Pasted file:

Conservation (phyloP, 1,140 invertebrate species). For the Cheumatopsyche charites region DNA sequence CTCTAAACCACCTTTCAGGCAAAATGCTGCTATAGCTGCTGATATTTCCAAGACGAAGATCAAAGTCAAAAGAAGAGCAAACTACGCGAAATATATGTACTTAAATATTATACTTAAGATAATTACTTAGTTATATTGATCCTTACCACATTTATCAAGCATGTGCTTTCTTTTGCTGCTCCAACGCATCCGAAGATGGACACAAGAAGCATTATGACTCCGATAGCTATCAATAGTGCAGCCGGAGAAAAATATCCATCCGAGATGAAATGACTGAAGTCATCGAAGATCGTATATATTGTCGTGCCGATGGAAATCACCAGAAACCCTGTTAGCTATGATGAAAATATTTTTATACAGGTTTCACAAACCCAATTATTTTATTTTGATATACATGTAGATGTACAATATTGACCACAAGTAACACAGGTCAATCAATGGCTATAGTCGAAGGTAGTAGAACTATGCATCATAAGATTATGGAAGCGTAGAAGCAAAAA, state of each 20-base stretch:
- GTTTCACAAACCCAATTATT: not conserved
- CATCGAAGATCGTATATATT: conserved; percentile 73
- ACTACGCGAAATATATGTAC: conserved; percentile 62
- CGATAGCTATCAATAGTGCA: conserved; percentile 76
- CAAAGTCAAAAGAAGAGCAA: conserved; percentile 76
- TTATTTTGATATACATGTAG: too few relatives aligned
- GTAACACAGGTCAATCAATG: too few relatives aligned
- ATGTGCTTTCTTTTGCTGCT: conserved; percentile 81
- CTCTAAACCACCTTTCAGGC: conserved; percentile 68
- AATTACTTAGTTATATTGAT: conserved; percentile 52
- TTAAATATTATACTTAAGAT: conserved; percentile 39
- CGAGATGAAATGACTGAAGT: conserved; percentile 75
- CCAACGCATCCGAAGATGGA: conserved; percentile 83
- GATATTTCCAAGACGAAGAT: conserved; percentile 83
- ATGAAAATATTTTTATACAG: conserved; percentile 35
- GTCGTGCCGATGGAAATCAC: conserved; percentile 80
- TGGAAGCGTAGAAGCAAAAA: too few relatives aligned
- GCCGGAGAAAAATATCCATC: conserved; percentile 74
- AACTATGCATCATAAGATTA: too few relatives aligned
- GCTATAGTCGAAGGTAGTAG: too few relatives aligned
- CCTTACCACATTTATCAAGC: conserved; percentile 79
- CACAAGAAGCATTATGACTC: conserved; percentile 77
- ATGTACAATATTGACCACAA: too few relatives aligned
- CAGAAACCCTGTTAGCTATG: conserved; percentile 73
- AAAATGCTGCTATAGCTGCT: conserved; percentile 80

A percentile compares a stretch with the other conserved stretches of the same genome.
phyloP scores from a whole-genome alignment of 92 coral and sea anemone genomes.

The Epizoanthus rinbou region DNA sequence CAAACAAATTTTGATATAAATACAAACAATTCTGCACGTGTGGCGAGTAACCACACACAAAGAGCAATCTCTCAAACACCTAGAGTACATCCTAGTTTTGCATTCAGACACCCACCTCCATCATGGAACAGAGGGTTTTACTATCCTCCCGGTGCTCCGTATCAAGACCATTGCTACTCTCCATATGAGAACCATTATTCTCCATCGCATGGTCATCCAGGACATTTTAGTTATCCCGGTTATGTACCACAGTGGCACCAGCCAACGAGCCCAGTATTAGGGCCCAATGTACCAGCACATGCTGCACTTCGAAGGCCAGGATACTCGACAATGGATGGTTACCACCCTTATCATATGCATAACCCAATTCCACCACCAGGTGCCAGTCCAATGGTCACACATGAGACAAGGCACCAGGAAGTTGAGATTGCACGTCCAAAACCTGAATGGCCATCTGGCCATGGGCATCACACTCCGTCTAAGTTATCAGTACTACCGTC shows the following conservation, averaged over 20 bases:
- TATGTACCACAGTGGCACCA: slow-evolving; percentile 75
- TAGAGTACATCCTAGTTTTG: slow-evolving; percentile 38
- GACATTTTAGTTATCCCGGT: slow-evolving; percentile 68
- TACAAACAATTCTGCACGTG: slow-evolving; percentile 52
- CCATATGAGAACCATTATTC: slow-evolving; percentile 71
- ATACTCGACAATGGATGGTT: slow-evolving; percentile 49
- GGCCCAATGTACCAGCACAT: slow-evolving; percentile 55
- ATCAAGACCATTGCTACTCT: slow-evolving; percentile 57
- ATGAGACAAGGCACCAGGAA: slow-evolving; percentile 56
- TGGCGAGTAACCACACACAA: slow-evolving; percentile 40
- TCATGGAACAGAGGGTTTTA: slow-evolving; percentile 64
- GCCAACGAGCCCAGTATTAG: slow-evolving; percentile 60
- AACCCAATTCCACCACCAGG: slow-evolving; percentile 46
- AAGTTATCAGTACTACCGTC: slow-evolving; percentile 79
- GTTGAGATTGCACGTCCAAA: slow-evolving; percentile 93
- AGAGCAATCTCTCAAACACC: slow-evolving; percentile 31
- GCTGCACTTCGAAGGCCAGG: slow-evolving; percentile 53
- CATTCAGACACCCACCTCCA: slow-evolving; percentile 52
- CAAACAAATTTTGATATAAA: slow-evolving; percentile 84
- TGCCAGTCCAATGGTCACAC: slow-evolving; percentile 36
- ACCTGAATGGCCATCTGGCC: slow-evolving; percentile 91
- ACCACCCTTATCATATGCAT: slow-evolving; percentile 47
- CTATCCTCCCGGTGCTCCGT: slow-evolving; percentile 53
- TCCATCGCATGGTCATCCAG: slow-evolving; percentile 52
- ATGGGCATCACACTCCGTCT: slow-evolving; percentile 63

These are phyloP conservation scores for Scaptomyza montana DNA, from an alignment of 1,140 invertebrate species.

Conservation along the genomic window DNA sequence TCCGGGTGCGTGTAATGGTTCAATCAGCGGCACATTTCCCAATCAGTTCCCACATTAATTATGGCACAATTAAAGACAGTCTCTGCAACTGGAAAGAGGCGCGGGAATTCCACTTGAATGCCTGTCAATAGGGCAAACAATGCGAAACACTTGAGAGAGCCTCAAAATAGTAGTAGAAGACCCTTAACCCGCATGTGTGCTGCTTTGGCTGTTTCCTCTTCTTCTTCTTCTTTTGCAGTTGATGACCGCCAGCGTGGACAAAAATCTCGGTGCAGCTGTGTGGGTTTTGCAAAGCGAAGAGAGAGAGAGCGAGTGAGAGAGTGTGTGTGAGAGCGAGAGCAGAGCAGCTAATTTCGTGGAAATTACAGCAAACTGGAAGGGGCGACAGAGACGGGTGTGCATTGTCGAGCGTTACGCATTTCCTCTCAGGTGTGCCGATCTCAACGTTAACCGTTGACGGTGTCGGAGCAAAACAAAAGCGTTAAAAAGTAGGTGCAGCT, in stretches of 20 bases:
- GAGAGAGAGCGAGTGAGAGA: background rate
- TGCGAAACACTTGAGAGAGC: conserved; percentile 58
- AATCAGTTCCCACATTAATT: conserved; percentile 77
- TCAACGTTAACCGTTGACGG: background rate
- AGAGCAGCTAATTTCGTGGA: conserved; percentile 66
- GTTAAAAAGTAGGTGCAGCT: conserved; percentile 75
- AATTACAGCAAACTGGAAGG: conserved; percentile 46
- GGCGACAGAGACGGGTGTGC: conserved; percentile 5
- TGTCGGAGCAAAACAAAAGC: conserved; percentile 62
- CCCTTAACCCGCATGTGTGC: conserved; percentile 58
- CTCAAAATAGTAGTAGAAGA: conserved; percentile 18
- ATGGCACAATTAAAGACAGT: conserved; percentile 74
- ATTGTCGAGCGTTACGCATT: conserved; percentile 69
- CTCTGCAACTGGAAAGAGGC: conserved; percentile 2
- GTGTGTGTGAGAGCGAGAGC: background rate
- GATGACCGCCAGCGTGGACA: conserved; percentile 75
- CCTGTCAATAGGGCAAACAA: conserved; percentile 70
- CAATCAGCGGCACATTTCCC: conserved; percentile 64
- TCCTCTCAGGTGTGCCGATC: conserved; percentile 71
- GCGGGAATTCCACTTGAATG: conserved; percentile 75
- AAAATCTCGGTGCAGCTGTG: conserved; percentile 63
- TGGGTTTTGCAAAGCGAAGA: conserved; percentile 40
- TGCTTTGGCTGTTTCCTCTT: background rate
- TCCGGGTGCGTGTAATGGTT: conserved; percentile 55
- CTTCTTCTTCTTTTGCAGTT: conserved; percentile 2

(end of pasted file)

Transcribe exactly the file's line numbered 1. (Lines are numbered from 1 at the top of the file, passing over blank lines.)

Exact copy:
Conservation (phyloP, 1,140 invertebrate species). For the Cheumatopsyche charites region DNA sequence CTCTAAACCACCTTTCAGGCAAAATGCTGCTATAGCTGCTGATATTTCCAAGACGAAGATCAAAGTCAAAAGAAGAGCAAACTACGCGAAATATATGTACTTAAATATTATACTTAAGATAATTACTTAGTTATATTGATCCTTACCACATTTATCAAGCATGTGCTTTCTTTTGCTGCTCCAACGCATCCGAAGATGGACACAAGAAGCATTATGACTCCGATAGCTATCAATAGTGCAGCCGGAGAAAAATATCCATCCGAGATGAAATGACTGAAGTCATCGAAGATCGTATATATTGTCGTGCCGATGGAAATCACCAGAAACCCTGTTAGCTATGATGAAAATATTTTTATACAGGTTTCACAAACCCAATTATTTTATTTTGATATACATGTAGATGTACAATATTGACCACAAGTAACACAGGTCAATCAATGGCTATAGTCGAAGGTAGTAGAACTATGCATCATAAGATTATGGAAGCGTAGAAGCAAAAA, state of each 20-base stretch: